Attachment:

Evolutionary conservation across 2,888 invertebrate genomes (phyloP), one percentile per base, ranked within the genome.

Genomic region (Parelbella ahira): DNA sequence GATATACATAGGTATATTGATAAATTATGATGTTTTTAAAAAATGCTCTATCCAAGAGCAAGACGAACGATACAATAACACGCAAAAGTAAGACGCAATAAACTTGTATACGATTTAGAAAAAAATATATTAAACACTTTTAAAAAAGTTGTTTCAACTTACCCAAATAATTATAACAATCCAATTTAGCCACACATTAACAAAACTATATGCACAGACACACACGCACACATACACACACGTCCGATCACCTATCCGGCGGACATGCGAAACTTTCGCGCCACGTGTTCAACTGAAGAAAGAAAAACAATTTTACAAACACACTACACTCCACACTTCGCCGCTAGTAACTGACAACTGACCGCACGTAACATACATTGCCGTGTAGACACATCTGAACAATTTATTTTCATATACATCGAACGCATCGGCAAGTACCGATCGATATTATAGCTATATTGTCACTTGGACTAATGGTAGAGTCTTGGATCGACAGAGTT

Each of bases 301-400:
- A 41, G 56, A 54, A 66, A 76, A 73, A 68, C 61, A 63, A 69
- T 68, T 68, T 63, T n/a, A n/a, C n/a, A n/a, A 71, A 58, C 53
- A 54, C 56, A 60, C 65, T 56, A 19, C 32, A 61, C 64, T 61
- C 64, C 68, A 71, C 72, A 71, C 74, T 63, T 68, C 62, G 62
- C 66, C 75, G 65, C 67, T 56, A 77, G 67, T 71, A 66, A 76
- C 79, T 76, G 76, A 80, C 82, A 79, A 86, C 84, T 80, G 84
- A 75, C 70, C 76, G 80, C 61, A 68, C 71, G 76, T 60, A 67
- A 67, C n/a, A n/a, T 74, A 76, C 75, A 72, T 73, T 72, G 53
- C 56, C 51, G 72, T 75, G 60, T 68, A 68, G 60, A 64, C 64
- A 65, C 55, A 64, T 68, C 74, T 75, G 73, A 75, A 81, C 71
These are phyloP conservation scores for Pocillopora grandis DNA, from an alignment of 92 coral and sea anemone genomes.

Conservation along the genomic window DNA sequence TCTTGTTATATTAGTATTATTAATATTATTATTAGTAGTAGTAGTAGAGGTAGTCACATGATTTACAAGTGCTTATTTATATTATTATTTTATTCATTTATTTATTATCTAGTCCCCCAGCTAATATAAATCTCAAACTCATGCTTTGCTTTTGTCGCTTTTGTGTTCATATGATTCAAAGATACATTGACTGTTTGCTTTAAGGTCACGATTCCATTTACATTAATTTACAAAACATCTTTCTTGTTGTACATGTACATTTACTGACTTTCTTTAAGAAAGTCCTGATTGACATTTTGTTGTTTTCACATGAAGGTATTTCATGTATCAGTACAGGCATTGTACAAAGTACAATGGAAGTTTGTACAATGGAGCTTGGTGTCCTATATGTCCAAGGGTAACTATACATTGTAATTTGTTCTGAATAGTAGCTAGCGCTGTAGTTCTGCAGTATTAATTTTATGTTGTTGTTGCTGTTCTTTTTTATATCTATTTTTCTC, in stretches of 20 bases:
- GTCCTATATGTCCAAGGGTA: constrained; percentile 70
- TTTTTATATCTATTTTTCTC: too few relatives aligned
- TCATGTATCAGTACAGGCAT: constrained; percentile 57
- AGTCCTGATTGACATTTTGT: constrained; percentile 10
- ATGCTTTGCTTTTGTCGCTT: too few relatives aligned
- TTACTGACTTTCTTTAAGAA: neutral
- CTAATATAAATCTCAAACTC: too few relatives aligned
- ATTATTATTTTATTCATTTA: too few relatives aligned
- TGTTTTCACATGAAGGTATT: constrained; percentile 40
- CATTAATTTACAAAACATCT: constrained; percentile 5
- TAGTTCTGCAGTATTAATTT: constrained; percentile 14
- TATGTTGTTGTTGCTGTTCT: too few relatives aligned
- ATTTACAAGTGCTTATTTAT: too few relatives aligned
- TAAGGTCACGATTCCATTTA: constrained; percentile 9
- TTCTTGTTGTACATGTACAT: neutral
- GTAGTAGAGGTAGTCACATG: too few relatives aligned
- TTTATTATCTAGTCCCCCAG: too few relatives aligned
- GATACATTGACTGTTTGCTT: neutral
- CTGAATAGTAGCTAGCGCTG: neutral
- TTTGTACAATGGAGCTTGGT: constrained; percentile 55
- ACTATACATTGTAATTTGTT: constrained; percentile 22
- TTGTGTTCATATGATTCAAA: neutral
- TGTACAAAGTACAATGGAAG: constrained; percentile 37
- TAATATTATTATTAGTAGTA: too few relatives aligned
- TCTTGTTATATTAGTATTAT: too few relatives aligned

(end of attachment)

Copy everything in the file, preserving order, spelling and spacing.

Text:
Evolutionary conservation across 2,888 invertebrate genomes (phyloP), one percentile per base, ranked within the genome.

Genomic region (Parelbella ahira): DNA sequence GATATACATAGGTATATTGATAAATTATGATGTTTTTAAAAAATGCTCTATCCAAGAGCAAGACGAACGATACAATAACACGCAAAAGTAAGACGCAATAAACTTGTATACGATTTAGAAAAAAATATATTAAACACTTTTAAAAAAGTTGTTTCAACTTACCCAAATAATTATAACAATCCAATTTAGCCACACATTAACAAAACTATATGCACAGACACACACGCACACATACACACACGTCCGATCACCTATCCGGCGGACATGCGAAACTTTCGCGCCACGTGTTCAACTGAAGAAAGAAAAACAATTTTACAAACACACTACACTCCACACTTCGCCGCTAGTAACTGACAACTGACCGCACGTAACATACATTGCCGTGTAGACACATCTGAACAATTTATTTTCATATACATCGAACGCATCGGCAAGTACCGATCGATATTATAGCTATATTGTCACTTGGACTAATGGTAGAGTCTTGGATCGACAGAGTT

Each of bases 301-400:
- A 41, G 56, A 54, A 66, A 76, A 73, A 68, C 61, A 63, A 69
- T 68, T 68, T 63, T n/a, A n/a, C n/a, A n/a, A 71, A 58, C 53
- A 54, C 56, A 60, C 65, T 56, A 19, C 32, A 61, C 64, T 61
- C 64, C 68, A 71, C 72, A 71, C 74, T 63, T 68, C 62, G 62
- C 66, C 75, G 65, C 67, T 56, A 77, G 67, T 71, A 66, A 76
- C 79, T 76, G 76, A 80, C 82, A 79, A 86, C 84, T 80, G 84
- A 75, C 70, C 76, G 80, C 61, A 68, C 71, G 76, T 60, A 67
- A 67, C n/a, A n/a, T 74, A 76, C 75, A 72, T 73, T 72, G 53
- C 56, C 51, G 72, T 75, G 60, T 68, A 68, G 60, A 64, C 64
- A 65, C 55, A 64, T 68, C 74, T 75, G 73, A 75, A 81, C 71
These are phyloP conservation scores for Pocillopora grandis DNA, from an alignment of 92 coral and sea anemone genomes.

Conservation along the genomic window DNA sequence TCTTGTTATATTAGTATTATTAATATTATTATTAGTAGTAGTAGTAGAGGTAGTCACATGATTTACAAGTGCTTATTTATATTATTATTTTATTCATTTATTTATTATCTAGTCCCCCAGCTAATATAAATCTCAAACTCATGCTTTGCTTTTGTCGCTTTTGTGTTCATATGATTCAAAGATACATTGACTGTTTGCTTTAAGGTCACGATTCCATTTACATTAATTTACAAAACATCTTTCTTGTTGTACATGTACATTTACTGACTTTCTTTAAGAAAGTCCTGATTGACATTTTGTTGTTTTCACATGAAGGTATTTCATGTATCAGTACAGGCATTGTACAAAGTACAATGGAAGTTTGTACAATGGAGCTTGGTGTCCTATATGTCCAAGGGTAACTATACATTGTAATTTGTTCTGAATAGTAGCTAGCGCTGTAGTTCTGCAGTATTAATTTTATGTTGTTGTTGCTGTTCTTTTTTATATCTATTTTTCTC, in stretches of 20 bases:
- GTCCTATATGTCCAAGGGTA: constrained; percentile 70
- TTTTTATATCTATTTTTCTC: too few relatives aligned
- TCATGTATCAGTACAGGCAT: constrained; percentile 57
- AGTCCTGATTGACATTTTGT: constrained; percentile 10
- ATGCTTTGCTTTTGTCGCTT: too few relatives aligned
- TTACTGACTTTCTTTAAGAA: neutral
- CTAATATAAATCTCAAACTC: too few relatives aligned
- ATTATTATTTTATTCATTTA: too few relatives aligned
- TGTTTTCACATGAAGGTATT: constrained; percentile 40
- CATTAATTTACAAAACATCT: constrained; percentile 5
- TAGTTCTGCAGTATTAATTT: constrained; percentile 14
- TATGTTGTTGTTGCTGTTCT: too few relatives aligned
- ATTTACAAGTGCTTATTTAT: too few relatives aligned
- TAAGGTCACGATTCCATTTA: constrained; percentile 9
- TTCTTGTTGTACATGTACAT: neutral
- GTAGTAGAGGTAGTCACATG: too few relatives aligned
- TTTATTATCTAGTCCCCCAG: too few relatives aligned
- GATACATTGACTGTTTGCTT: neutral
- CTGAATAGTAGCTAGCGCTG: neutral
- TTTGTACAATGGAGCTTGGT: constrained; percentile 55
- ACTATACATTGTAATTTGTT: constrained; percentile 22
- TTGTGTTCATATGATTCAAA: neutral
- TGTACAAAGTACAATGGAAG: constrained; percentile 37
- TAATATTATTATTAGTAGTA: too few relatives aligned
- TCTTGTTATATTAGTATTAT: too few relatives aligned